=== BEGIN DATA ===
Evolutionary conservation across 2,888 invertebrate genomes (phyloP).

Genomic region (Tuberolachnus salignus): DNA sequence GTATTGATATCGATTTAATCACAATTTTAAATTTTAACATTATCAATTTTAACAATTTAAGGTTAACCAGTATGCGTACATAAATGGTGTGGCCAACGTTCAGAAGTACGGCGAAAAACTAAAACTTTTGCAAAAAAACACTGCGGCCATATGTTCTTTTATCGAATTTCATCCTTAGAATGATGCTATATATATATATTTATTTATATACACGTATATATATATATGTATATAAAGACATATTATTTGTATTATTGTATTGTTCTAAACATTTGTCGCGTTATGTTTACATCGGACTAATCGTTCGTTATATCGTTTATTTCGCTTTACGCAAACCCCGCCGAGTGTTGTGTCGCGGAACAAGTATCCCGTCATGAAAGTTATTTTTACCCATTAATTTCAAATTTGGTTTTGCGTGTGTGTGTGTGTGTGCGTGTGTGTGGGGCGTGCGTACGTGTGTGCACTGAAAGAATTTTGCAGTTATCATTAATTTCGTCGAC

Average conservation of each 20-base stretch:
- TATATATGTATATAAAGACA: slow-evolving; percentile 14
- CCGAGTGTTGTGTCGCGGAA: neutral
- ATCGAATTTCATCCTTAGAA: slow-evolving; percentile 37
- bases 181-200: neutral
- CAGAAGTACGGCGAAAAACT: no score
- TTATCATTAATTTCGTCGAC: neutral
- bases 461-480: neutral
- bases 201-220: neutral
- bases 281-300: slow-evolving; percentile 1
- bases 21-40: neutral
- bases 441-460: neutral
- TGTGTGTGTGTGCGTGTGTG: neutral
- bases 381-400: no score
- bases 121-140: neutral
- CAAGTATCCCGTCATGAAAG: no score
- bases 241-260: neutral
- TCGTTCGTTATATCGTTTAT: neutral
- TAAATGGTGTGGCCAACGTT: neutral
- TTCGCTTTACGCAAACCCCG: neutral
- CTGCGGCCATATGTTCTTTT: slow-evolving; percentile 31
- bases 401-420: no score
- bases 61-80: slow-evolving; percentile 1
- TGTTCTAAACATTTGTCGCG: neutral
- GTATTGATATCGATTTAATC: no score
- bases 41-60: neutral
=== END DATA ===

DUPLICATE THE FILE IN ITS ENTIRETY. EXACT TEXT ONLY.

Evolutionary conservation across 2,888 invertebrate genomes (phyloP).

Genomic region (Tuberolachnus salignus): DNA sequence GTATTGATATCGATTTAATCACAATTTTAAATTTTAACATTATCAATTTTAACAATTTAAGGTTAACCAGTATGCGTACATAAATGGTGTGGCCAACGTTCAGAAGTACGGCGAAAAACTAAAACTTTTGCAAAAAAACACTGCGGCCATATGTTCTTTTATCGAATTTCATCCTTAGAATGATGCTATATATATATATTTATTTATATACACGTATATATATATATGTATATAAAGACATATTATTTGTATTATTGTATTGTTCTAAACATTTGTCGCGTTATGTTTACATCGGACTAATCGTTCGTTATATCGTTTATTTCGCTTTACGCAAACCCCGCCGAGTGTTGTGTCGCGGAACAAGTATCCCGTCATGAAAGTTATTTTTACCCATTAATTTCAAATTTGGTTTTGCGTGTGTGTGTGTGTGTGCGTGTGTGTGGGGCGTGCGTACGTGTGTGCACTGAAAGAATTTTGCAGTTATCATTAATTTCGTCGAC

Average conservation of each 20-base stretch:
- TATATATGTATATAAAGACA: slow-evolving; percentile 14
- CCGAGTGTTGTGTCGCGGAA: neutral
- ATCGAATTTCATCCTTAGAA: slow-evolving; percentile 37
- bases 181-200: neutral
- CAGAAGTACGGCGAAAAACT: no score
- TTATCATTAATTTCGTCGAC: neutral
- bases 461-480: neutral
- bases 201-220: neutral
- bases 281-300: slow-evolving; percentile 1
- bases 21-40: neutral
- bases 441-460: neutral
- TGTGTGTGTGTGCGTGTGTG: neutral
- bases 381-400: no score
- bases 121-140: neutral
- CAAGTATCCCGTCATGAAAG: no score
- bases 241-260: neutral
- TCGTTCGTTATATCGTTTAT: neutral
- TAAATGGTGTGGCCAACGTT: neutral
- TTCGCTTTACGCAAACCCCG: neutral
- CTGCGGCCATATGTTCTTTT: slow-evolving; percentile 31
- bases 401-420: no score
- bases 61-80: slow-evolving; percentile 1
- TGTTCTAAACATTTGTCGCG: neutral
- GTATTGATATCGATTTAATC: no score
- bases 41-60: neutral